Musical Influences

I have caught myself saying a certain phrase or a word in a particular way that sounds just like my dad. It is both strange and cool at the same time. I am not trying to sound like him but it is part of my DNA and this also extends to my brother and we have similarities in speech as well. Close friends and co-workers can also be a source of vocabulary and there are probably times that you say things out of “habit” because you have heard them over and over. Now I catch my kids saying phrases that sound like me and it goes round and round.

As a musician, there are phrases that reveal my musical influences and I don’t always recognize them until I hear a song from one of my “heroes” on the radio. At first I think, “Hey, I know that lick” and then I realize that I play a similar phrase all the time. This can trickle down from many players and a Stevie Ray Vaughan lick might have come from Albert King who got it from BB King who got it from Charlie Christian. I saw an interview with Quincy Jones and he gave a young musician the advice to take 4 or 5 of his favorite musicians and copy them until he could mimic every detail of their style.  Listening to and absorbing music from many different players will eventually lead to your own personal style.

I believe that I have been influenced by bands that I listened to before I started playing the guitar as well as from transcribing the music of my favorite players. All of these styles have poured into my musical gumbo and I wonder what the recipe might look like:

2 tsp of Led Zeppelin

1qt of Wes Montgomery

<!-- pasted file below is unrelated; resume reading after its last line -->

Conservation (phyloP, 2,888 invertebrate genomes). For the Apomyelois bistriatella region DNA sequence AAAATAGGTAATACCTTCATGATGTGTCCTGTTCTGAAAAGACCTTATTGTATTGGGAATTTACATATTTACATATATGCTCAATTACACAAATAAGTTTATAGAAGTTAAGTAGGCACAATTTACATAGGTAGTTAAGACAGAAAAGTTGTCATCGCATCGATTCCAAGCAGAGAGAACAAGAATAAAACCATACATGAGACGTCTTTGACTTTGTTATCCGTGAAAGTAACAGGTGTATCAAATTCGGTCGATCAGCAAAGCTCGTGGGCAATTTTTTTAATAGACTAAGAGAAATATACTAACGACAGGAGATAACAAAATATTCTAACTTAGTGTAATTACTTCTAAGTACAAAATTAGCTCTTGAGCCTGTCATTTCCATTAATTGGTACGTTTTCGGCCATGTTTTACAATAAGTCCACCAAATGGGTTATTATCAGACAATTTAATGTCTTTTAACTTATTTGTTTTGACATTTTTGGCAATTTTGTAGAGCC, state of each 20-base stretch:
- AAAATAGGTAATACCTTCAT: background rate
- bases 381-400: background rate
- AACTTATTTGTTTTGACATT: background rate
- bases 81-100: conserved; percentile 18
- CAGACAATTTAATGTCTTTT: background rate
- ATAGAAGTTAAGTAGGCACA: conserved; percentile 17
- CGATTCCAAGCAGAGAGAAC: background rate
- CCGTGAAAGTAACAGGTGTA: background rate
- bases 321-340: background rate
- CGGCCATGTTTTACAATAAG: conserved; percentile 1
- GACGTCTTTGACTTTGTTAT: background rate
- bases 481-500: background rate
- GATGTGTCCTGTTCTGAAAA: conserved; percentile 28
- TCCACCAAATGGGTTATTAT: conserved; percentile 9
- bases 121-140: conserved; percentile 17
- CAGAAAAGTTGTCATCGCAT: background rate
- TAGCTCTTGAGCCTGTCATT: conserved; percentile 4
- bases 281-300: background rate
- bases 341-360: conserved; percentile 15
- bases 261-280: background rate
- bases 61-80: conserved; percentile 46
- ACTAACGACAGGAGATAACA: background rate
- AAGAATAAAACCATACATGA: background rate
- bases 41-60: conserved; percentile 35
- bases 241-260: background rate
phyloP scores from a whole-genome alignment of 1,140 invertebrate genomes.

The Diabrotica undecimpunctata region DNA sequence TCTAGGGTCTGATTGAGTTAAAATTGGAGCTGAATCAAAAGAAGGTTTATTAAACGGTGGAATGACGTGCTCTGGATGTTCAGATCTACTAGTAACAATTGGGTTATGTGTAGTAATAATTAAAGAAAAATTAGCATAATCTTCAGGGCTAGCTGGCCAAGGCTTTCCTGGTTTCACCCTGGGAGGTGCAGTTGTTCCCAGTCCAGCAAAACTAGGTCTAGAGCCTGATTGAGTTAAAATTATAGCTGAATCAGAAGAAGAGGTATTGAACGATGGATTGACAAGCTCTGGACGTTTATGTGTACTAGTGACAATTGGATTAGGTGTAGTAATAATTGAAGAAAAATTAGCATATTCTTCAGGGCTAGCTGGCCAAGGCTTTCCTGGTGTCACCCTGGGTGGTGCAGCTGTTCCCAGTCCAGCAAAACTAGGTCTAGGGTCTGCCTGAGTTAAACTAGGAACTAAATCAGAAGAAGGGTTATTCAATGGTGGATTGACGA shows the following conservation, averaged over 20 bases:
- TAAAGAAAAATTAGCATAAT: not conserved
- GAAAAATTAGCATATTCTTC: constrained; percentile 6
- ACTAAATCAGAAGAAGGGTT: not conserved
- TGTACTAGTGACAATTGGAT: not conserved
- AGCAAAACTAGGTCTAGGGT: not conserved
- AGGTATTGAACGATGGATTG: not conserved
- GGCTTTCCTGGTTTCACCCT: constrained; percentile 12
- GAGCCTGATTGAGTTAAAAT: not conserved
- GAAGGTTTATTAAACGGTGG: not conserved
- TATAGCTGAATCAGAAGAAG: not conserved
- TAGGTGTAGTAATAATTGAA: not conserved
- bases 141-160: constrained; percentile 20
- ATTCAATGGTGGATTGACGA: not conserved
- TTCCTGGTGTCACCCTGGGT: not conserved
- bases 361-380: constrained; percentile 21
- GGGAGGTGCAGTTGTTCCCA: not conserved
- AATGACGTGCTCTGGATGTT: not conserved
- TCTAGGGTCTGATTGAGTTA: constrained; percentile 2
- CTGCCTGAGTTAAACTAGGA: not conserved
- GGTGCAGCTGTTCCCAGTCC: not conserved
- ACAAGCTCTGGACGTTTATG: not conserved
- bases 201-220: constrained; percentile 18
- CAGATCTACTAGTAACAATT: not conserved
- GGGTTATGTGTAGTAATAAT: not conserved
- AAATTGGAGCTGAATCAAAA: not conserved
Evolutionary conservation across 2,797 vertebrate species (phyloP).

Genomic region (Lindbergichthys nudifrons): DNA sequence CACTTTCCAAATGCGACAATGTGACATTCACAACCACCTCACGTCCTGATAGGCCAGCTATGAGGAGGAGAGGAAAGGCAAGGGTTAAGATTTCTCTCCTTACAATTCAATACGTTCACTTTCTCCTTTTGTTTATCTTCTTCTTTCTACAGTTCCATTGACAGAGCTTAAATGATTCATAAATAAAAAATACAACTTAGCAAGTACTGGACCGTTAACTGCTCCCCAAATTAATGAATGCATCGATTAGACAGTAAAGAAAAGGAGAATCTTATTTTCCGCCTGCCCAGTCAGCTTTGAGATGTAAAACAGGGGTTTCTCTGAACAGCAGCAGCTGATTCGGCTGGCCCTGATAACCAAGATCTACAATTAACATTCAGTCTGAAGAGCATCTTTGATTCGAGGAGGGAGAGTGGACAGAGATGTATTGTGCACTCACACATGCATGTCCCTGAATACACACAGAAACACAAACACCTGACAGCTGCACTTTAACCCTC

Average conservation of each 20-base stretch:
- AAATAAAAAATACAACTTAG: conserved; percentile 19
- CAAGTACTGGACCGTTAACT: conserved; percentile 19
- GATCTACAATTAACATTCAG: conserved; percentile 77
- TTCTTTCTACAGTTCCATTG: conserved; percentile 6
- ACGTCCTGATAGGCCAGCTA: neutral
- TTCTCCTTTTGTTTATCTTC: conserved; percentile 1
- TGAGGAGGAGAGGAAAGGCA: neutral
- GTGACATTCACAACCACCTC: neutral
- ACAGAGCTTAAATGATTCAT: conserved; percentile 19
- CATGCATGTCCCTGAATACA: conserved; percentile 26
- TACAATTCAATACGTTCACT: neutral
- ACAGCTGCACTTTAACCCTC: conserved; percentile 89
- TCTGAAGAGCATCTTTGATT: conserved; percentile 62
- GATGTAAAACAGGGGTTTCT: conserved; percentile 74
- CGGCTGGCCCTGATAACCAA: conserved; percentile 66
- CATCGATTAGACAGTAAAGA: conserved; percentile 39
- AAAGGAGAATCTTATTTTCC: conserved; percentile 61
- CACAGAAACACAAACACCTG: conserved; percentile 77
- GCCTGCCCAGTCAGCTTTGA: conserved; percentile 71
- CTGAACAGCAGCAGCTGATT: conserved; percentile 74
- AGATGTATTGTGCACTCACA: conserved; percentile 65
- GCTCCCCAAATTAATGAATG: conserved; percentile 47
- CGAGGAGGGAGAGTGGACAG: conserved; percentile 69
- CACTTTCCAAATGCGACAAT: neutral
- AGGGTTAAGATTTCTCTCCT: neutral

3 tbsp of Van Halen

2 cups of Jimi Hendrix

Pinch of John Scofield

3 oz Black Sabbath

Bake at 50 watts for 10 years

I have added many more influences over the years and I could come up with a few more recipes but the early influences are always at the core. As a kid I remember Eddie Van Halen saying that Eric Clapton was a big influence on his style and at the time I couldn’t hear it. I have figured out that you don’t have to copy a player to be influenced by them and it might be their attitude or approach to music that inspires you.

Guitar players tend to focus on other guitar players for their influences, but it is a good idea to learn from musicians of other instruments. I have spent many hours listening to Miles Davis, Thelonious Monk, Art Blakey, John Coltrane, Charlie Parker and other jazz groups that don’t have guitarists and this is where I find inspiration for improvisation. I know some instrumentalists will listen to vocalists to copy their way of phrasing. The notes are all the same but something seems different when coming from a different instrument.

It is never too late to add some new spice to your musical stew and keep listening and transcribing as much as you can and maybe you will create a delicious dish that is fresh and unique.